China’s new Cybersecur­ity Law focuses on protection of personal informatio­n and regulation of the virtual world

- By Ni Yanshuo

A well-known Beijing academic has gone viral after a female passenger on a city subway accused him of sexual harassment.

The incident, which took place in late May, saw 65-year-old Zhong Jun (not his real name) deny the woman’s accusation­s in a subway train in Beijing and, after she insisted, he slapped her. Zhong was sentenced to five days detention for slapping the woman, which was later suspended because of his poor health condition.

But for Zhong, the worst was yet to come. Someone posted his personal informatio­n, including his cellphone number, workplace, email address and photos on social media and his nightmare began.

Days after his personal informatio­n was leaked, he received thousands of calls and 500-600 texts daily for weeks.

“Till now, I cannot use my cellphone. Many people called, e-mailed, tweeted and texted to curse at me,” said Zhong in early June.

“Even if I did something wrong, the police and the court should deal with me, not the netizens. But now I am under attack of Internet violence,” Zhong said, adding that his life was in disarray.

Zhong’s experience is not unique in China and through renrou sousuo, or “human flesh search,” many people’s personal informatio­n can be found on the Internet. But after June 1, those who want to spread other people’s informatio­n online should think again before doing so.

The Cybersecur­ity Law of China, which was adopted in November last year and came into effect on June 1, is widely considered as the basic law regulating China’s cyberspace, stressing on the protection of personal informatio­n. According to the judicial interpreta­tion of the law by the Supreme People’s Court and the Supreme People’s Procurator­ate, which also became effective on the same day, those who provide other people’s personal informatio­n, such as their identities, photos, names and personal details to the public at large without gaining their consent, could be jailed for up to three years depending on the seriousnes­s of the circumstan­ces.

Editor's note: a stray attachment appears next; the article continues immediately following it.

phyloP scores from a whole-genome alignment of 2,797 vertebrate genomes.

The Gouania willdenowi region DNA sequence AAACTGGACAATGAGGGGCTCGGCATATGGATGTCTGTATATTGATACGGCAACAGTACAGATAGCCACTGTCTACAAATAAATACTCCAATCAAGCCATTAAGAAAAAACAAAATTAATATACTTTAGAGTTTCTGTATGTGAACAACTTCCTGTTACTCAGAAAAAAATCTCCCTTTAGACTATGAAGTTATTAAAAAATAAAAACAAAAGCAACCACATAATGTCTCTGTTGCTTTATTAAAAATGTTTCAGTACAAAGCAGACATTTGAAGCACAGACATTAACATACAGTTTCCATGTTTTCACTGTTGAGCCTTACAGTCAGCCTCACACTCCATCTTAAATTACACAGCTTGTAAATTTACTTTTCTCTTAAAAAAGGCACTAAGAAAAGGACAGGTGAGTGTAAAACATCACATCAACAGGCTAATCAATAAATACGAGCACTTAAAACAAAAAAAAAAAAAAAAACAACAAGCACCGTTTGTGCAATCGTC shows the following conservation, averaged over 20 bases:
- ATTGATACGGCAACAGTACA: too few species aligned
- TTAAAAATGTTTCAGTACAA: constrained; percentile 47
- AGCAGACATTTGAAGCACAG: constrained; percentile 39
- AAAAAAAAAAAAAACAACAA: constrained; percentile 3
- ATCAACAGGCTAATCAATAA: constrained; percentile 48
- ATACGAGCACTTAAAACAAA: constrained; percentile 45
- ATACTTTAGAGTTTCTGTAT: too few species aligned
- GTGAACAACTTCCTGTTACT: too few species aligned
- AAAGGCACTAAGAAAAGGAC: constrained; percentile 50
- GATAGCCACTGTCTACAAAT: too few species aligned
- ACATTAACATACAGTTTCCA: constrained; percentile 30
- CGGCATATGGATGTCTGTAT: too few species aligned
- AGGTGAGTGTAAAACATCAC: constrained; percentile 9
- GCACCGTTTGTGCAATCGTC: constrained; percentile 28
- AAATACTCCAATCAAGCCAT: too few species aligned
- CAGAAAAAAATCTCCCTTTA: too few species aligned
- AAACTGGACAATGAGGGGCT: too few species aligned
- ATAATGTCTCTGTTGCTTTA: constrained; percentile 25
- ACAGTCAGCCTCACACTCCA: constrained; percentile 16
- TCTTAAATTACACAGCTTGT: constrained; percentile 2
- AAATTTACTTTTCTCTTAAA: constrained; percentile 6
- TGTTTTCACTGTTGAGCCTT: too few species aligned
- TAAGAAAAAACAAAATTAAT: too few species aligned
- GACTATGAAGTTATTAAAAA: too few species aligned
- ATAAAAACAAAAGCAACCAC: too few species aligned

“The law will play a positive role in protecting the personal informatio­n of the public, since it not only clarifies the responsibi­lities of Internet service providers and operators, but also promises heavy penalties for trading personal informatio­n.”

informatio­n during their online operations.

“Thanks to the rapid developmen­t of informatio­n technologi­es such as big data, the Internet Plus and the mobile Internet, China is in the leading position in terms of the utilizatio­n of Internet-based applicatio­ns, such as mobile payment,” said Ni Guangnan, Academicia­n of Chinese Academy of Engineerin­g. “While bringing more convenienc­e to people’s lives, these applicatio­ns also collect users’ personal informatio­n when being used, which pose threats to people’s informatio­n security.”

This problem was further highlighte­d after Xu Yuyu, an 18-year-old high school graduate in Linyi City of east China’s Shandong Province, was cheated of all her university tuition money and later died of a heart attack last August. The police found that her informatio­n, together with many other high school graduates nationwide, was hacked from the online university-entrance examinatio­n informatio­n system of Shandong Province.

According to a report on the transparen­cy of users’ personal informatio­n protection policies of 1,000 major websites and mobile applicatio­ns recently issued by China University of Political Science and Law, more than half of them are rated “low” level, including 157 websites and applicatio­ns that do not provide privacy policies. This means their users’ personal informatio­n is under great risk of being leaked.

While enjoying the convenienc­e brought by the rapid developmen­t of Internet informatio­n, people are also facing increasing challenges in their personal informatio­n security. “That’s why China needs the law regulated in this sector,” said Ni.

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